I find that it works best to just follow the course as it is. In my very short experience the course seems perfectly planned and repetitive enough to allow us to discover the subtle meaning of the different combinations and syntax involved... After all Chinese is not a language one can easily compare to Spanish, French, Italian, Catalan, Romanian, Portuguese or English, or to German. It is a different system and it requires a different approach both to teach it and to learn it.
I was frustrated at first, too. I started to write the Chinese characters as they were introduced. By the time, the meanings were given, the characters were familiar to my mind.
It might be helpful if they were fewer, yet for the Chinese word we simetimes must use more than one character. We do not have the advantage of a phonetic alphabet such Korean, Spanish or the Japanese katakana.
As a tip: 1 character=字，2 characters=词，3 or more characters (can be) 短语，4 fixed characters=成语，more than four fixed characters (variable, can be) 谚语、歇后语……
"What's " and "what is" are literally the same thing and it said I used the wrong word?
How come they don't define these words before they ask you for definitions? I have absolutely no clue what I'm looking at and feel like I'm doing this wrong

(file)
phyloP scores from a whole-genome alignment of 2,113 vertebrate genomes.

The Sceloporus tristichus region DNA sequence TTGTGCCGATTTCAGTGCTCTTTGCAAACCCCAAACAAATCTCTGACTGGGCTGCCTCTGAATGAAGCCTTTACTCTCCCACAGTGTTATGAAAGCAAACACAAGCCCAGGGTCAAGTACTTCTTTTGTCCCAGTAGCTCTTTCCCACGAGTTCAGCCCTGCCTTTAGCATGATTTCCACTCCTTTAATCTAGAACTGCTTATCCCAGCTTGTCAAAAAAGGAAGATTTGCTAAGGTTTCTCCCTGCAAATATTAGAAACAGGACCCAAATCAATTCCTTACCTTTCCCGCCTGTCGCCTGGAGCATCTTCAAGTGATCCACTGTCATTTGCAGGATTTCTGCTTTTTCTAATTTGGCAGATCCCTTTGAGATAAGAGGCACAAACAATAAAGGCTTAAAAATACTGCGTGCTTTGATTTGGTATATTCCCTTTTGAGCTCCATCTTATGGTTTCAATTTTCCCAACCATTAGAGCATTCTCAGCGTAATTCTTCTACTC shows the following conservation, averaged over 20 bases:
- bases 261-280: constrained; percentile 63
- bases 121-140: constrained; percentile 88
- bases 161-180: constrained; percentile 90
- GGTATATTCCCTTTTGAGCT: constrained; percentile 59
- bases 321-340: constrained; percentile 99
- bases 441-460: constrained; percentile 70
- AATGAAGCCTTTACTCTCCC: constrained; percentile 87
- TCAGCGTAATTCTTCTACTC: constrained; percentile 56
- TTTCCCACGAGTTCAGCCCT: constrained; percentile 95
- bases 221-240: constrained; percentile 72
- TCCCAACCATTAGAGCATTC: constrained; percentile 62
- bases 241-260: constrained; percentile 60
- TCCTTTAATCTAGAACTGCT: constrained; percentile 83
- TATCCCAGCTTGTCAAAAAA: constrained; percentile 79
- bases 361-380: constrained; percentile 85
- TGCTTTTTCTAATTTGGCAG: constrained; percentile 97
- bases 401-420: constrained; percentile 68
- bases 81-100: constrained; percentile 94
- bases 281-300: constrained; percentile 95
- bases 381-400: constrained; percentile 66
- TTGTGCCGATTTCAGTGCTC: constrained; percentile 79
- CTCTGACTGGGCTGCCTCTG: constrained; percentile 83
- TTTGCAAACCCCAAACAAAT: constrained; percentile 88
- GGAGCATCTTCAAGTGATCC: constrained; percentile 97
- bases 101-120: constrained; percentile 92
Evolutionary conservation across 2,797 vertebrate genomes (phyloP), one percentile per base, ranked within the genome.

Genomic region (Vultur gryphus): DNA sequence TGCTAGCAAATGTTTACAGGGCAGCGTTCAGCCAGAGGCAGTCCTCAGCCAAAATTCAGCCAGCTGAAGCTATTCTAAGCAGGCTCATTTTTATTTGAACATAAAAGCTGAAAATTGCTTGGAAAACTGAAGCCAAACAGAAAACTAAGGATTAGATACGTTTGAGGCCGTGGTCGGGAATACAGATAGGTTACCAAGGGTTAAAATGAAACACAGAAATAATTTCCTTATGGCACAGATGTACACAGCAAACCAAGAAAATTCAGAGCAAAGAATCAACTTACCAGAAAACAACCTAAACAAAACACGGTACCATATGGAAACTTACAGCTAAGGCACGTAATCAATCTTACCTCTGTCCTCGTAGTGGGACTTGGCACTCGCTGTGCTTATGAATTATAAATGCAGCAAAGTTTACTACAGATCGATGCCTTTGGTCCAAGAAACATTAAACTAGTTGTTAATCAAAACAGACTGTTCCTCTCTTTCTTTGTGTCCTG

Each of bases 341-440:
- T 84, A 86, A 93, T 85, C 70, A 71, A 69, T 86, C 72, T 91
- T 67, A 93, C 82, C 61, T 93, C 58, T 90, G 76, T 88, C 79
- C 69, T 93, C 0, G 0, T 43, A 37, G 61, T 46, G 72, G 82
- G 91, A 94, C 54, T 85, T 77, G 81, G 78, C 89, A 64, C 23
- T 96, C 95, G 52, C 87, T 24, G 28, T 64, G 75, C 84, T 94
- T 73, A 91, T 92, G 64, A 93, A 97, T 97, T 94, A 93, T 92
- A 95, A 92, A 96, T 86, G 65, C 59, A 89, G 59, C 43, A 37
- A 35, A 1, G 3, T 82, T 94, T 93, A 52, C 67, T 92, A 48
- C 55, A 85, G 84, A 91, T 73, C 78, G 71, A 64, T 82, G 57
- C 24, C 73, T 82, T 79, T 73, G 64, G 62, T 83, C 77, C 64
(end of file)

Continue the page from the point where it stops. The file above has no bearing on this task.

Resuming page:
I put "I am Zhang Ming, how about you?" and still got it wrong. Isn't that acceptable?
No. There is a character for "how about...?" 我叫张明，你呢？
It would, however, be reasonable to omit the repetition of "name" here.
Also, in Chinese the surname is said first so Zhang Ming translates to Ming Zhang.
How about you is not specific to identity or name. How is more about feeling or state of mind. Your sentence might happen also when you do not know the person next to you. Maybe you want to know how they like or dislike something you both saw, like a movie or performance.
1 character=字，2 characters=词，3 or more characters (can be) 短语，4 fixed characters=成语，more than four fixed characters (variable, can be) 谚语、歇后语、俗语、名句……
Fixed characters often (always?) have "origin stories" or are taken from famous works of famous writers and authors e.g. poems and each 朝代 (era, dynasty) has its own form e.g. 唐诗、宋词、散文、小说 that was developed and perfected in that period of time.